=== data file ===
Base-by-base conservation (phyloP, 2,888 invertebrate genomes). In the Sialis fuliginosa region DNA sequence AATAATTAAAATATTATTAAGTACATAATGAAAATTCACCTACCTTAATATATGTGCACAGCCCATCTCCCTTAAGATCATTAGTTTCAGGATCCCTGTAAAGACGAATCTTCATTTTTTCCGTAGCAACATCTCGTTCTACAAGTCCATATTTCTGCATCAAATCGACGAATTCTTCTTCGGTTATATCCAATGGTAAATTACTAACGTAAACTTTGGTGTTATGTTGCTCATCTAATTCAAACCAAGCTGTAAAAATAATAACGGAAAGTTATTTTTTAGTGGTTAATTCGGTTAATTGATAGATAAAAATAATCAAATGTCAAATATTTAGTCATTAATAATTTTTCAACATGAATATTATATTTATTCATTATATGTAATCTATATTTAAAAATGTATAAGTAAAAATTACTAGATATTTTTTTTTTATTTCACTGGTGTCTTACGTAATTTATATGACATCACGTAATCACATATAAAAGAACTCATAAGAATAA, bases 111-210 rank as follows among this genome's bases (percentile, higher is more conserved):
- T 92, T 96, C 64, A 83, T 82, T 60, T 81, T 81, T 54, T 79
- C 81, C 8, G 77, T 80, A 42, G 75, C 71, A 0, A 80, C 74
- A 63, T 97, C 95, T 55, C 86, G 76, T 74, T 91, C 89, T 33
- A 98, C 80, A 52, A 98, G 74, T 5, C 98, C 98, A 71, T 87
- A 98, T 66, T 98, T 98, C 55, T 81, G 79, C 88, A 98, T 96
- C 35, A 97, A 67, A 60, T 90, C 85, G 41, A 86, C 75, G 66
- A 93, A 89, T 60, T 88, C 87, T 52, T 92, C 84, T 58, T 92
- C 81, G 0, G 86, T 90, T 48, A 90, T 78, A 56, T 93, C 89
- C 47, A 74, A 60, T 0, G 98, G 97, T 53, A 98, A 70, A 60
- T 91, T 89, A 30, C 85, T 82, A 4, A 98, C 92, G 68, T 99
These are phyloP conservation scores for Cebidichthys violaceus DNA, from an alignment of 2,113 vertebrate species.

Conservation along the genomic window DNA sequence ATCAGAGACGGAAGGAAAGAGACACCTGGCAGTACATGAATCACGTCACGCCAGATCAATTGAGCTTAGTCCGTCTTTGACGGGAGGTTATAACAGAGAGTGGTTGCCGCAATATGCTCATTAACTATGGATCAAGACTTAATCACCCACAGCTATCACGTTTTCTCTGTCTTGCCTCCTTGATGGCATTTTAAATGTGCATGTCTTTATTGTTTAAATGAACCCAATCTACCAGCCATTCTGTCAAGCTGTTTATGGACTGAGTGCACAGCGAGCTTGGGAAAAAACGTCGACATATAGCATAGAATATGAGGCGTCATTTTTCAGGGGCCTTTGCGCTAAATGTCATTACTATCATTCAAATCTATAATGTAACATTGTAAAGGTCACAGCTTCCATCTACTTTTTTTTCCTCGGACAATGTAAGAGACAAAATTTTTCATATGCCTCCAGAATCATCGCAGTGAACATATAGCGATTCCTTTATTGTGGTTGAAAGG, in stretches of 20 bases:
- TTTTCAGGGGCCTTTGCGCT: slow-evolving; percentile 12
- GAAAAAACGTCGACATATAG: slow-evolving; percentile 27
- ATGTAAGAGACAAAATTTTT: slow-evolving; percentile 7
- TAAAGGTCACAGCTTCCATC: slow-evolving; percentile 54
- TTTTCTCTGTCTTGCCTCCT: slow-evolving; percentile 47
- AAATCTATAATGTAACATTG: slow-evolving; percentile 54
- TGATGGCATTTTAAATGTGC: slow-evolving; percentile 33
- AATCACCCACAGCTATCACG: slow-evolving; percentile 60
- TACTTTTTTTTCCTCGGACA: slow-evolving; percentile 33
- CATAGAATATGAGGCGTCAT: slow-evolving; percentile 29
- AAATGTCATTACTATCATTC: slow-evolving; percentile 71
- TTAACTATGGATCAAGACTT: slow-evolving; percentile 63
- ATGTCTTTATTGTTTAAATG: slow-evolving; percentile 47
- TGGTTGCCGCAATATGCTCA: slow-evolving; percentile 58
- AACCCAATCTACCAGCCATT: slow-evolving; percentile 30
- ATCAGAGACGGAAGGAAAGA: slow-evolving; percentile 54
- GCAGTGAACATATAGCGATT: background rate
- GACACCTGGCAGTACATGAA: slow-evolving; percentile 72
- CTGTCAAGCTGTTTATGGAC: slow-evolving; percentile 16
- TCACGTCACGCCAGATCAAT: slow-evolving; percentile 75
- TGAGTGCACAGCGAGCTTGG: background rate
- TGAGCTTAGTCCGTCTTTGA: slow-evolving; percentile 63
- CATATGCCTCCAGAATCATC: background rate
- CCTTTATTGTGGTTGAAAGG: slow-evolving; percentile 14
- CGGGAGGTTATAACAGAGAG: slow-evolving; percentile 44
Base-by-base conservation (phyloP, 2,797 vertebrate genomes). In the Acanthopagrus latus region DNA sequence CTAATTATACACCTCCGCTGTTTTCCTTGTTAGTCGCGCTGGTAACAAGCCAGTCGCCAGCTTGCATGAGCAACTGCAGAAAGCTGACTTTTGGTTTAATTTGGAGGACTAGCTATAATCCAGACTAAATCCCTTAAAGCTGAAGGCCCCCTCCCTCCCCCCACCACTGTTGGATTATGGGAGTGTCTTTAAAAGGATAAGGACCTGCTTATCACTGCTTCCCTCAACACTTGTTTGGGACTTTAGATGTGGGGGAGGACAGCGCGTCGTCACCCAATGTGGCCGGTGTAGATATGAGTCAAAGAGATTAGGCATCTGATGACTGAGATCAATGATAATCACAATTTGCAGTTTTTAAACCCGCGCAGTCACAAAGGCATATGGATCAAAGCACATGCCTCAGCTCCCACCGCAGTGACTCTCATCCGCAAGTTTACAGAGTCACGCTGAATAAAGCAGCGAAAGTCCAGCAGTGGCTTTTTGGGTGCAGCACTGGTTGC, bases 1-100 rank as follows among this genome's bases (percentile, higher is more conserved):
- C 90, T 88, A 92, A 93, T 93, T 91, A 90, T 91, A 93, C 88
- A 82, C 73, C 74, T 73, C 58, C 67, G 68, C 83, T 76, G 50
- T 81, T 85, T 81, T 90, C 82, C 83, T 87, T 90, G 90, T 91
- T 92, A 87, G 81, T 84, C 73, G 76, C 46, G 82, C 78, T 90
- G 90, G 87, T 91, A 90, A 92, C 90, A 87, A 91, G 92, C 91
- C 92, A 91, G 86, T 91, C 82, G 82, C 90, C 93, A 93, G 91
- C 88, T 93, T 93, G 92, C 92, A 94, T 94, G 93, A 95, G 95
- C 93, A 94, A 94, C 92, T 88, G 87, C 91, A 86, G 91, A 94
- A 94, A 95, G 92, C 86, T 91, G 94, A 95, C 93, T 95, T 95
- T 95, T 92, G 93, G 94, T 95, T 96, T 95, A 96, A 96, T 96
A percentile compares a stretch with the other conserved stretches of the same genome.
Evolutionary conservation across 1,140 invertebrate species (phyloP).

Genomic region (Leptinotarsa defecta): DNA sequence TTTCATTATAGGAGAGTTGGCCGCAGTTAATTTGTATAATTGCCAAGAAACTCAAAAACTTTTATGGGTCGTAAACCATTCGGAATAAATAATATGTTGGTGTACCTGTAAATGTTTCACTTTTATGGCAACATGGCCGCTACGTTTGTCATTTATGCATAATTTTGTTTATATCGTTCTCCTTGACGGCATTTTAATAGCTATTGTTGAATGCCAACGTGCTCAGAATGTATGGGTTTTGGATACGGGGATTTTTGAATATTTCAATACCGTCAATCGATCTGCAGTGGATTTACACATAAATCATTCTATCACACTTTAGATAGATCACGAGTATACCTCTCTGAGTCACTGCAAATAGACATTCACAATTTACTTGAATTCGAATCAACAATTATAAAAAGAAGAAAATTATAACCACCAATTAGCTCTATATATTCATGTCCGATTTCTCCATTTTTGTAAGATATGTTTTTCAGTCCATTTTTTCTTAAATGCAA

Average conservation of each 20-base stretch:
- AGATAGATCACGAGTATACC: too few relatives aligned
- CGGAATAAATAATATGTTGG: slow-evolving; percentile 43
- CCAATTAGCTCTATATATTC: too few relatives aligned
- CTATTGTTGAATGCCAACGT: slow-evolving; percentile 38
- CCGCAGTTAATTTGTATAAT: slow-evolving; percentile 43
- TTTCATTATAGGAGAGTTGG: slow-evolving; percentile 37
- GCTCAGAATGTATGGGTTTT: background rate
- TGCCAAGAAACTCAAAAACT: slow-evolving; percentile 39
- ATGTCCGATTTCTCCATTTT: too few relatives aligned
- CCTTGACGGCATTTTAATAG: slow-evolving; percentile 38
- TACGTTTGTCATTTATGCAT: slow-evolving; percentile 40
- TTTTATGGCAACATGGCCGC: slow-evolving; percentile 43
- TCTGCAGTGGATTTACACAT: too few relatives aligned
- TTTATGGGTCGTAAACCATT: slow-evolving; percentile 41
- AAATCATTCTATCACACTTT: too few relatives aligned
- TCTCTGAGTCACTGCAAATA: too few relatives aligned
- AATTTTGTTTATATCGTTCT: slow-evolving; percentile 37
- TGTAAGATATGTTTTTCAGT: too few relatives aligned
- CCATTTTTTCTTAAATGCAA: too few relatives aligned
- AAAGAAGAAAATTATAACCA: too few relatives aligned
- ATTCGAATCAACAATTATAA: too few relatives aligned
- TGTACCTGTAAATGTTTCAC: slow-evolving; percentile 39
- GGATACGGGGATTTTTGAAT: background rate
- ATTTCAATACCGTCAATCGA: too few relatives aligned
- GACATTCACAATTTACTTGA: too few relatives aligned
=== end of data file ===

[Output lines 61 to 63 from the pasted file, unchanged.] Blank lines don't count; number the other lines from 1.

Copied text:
- TGCCAAGAAACTCAAAAACT: slow-evolving; percentile 39
- ATGTCCGATTTCTCCATTTT: too few relatives aligned
- CCTTGACGGCATTTTAATAG: slow-evolving; percentile 38